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Published: Wednesday, 11/9/2011

Whitmer play rotates cast in comic cooking caper

Production uses two sets of actors on stage

BY CARL RYAN
BLADE STAFF WRITER
Whitmer High School juniors Carly Gains and Macey Scherer play an aspiring cooking show host, Gussie, and her spacey friend, Carmel, in the school's production of "Cookin' with Gus." Whitmer High School juniors Carly Gains and Macey Scherer play an aspiring cooking show host, Gussie, and her spacey friend, Carmel, in the school's production of "Cookin' with Gus."
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Gussie loves to cook and has a shot at getting her own culinary show on cable television. Walter is her live-in significant other who loves her and wants to marry her. Then there is Carmen, their flamboyant neighbor and would-be cable co-star, and Bernie, Gussie's ambitious agent.

They all come together in the comedy Cookin' with Gus, which will be performed in the Whitmer High School auditorium this Friday and Saturday and the following weekend, on Nov. 18 and 19. All performances have a 7 p.m. curtain time.

In an unusual move, director Andrea Schreiner, Whitmer's theater director and drama club adviser, is staging the production with two casts. The play has only four characters and she wanted to include as many students as possible. The two sets of players, which have been dubbed " cast blue" and "cast maize" after the school's colors, will alternate performances each weekend.

"I had 40 kids audition for this performance," she explained. "How can I only use four?"

She noted that acting is an interpretive art and different casts give different kinds of performances. Her hope is that audiences will be entertained and interested enough to make two trips to the theater to see the show with both sets of players. Tickets are $6 for students and $8 for adults.

"It will be a real treat to see the different performances," Ms. Schreiner said. "You're seeing the same show, but you're not seeing the same show."

Whitmer High School seniors Kelsie Redway and Cierra Cemelka rehearse a scene of the school's production of "Cookin' with Gus." Whitmer High School seniors Kelsie Redway and Cierra Cemelka rehearse a scene of the school's production of "Cookin' with Gus."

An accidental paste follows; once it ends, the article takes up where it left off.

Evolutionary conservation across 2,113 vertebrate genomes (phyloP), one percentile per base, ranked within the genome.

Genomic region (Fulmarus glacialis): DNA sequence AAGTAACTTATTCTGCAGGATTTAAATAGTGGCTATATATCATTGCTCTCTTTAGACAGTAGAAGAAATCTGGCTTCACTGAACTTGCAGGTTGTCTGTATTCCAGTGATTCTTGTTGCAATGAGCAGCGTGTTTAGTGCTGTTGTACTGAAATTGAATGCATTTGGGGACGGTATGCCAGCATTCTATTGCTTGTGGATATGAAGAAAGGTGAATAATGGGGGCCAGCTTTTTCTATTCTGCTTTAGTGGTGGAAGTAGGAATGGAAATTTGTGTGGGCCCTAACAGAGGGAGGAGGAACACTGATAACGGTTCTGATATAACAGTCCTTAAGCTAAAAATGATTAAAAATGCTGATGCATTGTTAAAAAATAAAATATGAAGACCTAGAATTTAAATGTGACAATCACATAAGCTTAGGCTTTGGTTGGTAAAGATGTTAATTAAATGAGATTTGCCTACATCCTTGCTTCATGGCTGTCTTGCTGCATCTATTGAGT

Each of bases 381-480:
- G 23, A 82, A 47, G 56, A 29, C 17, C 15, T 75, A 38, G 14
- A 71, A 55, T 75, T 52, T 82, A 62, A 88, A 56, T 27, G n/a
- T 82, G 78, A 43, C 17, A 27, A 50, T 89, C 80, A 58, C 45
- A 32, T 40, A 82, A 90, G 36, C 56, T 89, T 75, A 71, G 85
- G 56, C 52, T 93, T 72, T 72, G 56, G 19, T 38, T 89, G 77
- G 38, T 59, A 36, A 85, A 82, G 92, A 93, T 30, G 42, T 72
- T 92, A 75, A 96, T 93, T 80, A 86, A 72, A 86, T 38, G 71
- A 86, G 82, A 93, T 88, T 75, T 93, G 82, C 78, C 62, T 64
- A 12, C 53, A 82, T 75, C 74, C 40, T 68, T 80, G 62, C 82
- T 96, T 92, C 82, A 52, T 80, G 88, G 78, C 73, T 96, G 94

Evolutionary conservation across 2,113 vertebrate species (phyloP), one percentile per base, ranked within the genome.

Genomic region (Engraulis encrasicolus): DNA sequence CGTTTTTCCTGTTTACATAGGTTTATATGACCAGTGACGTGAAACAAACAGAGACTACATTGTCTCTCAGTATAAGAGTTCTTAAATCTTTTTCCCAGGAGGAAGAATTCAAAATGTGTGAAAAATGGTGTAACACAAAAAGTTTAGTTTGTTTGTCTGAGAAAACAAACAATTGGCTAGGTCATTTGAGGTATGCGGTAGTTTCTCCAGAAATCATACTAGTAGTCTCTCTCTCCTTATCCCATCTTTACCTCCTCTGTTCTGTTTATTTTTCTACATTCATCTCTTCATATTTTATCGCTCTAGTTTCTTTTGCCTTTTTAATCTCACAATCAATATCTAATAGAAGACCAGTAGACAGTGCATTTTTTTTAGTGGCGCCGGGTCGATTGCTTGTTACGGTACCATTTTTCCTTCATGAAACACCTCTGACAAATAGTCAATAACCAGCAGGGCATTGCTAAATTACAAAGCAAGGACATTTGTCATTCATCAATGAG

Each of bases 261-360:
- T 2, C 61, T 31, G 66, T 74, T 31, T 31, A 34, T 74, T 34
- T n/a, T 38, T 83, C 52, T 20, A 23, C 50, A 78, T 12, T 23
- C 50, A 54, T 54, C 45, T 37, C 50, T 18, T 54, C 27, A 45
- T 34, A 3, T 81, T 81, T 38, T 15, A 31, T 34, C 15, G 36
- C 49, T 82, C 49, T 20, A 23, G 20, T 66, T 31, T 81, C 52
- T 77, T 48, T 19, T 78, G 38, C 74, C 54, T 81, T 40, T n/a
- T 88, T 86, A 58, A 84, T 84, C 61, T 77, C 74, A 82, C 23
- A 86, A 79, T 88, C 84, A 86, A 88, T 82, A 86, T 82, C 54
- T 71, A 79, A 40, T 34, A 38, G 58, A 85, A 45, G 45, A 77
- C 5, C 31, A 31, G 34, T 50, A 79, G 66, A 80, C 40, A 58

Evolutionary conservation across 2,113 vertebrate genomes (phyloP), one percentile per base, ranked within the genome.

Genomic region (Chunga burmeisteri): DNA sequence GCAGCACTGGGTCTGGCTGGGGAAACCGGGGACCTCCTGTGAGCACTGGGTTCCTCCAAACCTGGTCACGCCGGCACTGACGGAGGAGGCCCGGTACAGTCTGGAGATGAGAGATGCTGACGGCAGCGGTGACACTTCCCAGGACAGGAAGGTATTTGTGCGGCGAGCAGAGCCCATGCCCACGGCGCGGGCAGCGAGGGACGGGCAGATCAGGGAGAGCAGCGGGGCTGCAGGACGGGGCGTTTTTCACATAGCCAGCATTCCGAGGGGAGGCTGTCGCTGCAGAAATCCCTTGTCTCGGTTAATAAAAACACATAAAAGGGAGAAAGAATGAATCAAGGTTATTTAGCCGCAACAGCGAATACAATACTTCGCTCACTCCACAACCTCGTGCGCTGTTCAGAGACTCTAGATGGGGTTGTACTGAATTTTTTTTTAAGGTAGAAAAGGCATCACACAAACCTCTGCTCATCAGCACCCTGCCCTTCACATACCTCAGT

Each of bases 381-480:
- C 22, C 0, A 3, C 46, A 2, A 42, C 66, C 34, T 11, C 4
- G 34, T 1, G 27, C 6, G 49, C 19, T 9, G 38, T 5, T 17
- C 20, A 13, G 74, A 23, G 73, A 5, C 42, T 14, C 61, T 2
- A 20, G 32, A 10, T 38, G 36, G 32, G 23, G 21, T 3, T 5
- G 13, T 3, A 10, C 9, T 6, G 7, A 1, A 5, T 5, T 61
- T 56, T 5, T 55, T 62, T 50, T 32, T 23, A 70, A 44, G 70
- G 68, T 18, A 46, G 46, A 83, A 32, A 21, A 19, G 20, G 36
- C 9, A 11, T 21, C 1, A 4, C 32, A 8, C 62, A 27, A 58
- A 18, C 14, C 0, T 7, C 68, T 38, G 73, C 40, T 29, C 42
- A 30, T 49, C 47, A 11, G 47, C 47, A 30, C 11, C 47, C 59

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The play is set in the West Side Manhattan townhouse Gussie shares with Walter. She is a well-known food columnist and cookbook writer bent on making the transition to television. To do this, she has to make a demonstration video. The only problem is she has incapacitating stage fright, which carries over into the taping of the video.

Walter seemingly comes to the rescue with hypnosis, which he says can cure her of the stage fright. Unbeknownst to her, however, Walter wants the demonstration video to be a flop. That's because a cable show would tie up Gussie for seven years and she would be unable to marry him. So he hypnotizes her to feel as if she has tossed back a shot of tequila each time she utters the word "cup." Before long, Gussie behaves as if she is almost insensible with drink.

"My sadness with this show is that I wish it were better known," Ms. Schreiner said. "It is really fun. We have a food fight. Somebody gets a pie in the face."

She said she had her casts, whose members are all juniors, watch old episodes of The Lucy Show to see how Lucille Ball did comedy. When cast members were perplexed about a how to handle a line or perform some stage business, they'd ask "What would Lucy do?"

Tyler Butler, who plays Walter, said he perceives a certain "dark side" in his character. "I'm nothing like that, but at the same time we're similar in some ways."

Carly Gains, who plays Gussie, said her character "is very much committed to cooking."

In conjunction with the play, Whitmer's culinary arts program has produced a cookbook, Cookin' with Whitmer, that will be sold during intermission.

Ms. Schreiner came to Toledo from Brooklyn, N.Y., where she graduated from a performing arts high school.

She said putting on a play in Whitmer's auditorium is a sheer pleasure, and that the theater in the performing arts school she attended was not nearly as nice as Whitmer's.

The Whitmer auditorium is a beneficiary of the more than $35 million the district has spent on facility improvements in the past seven years.



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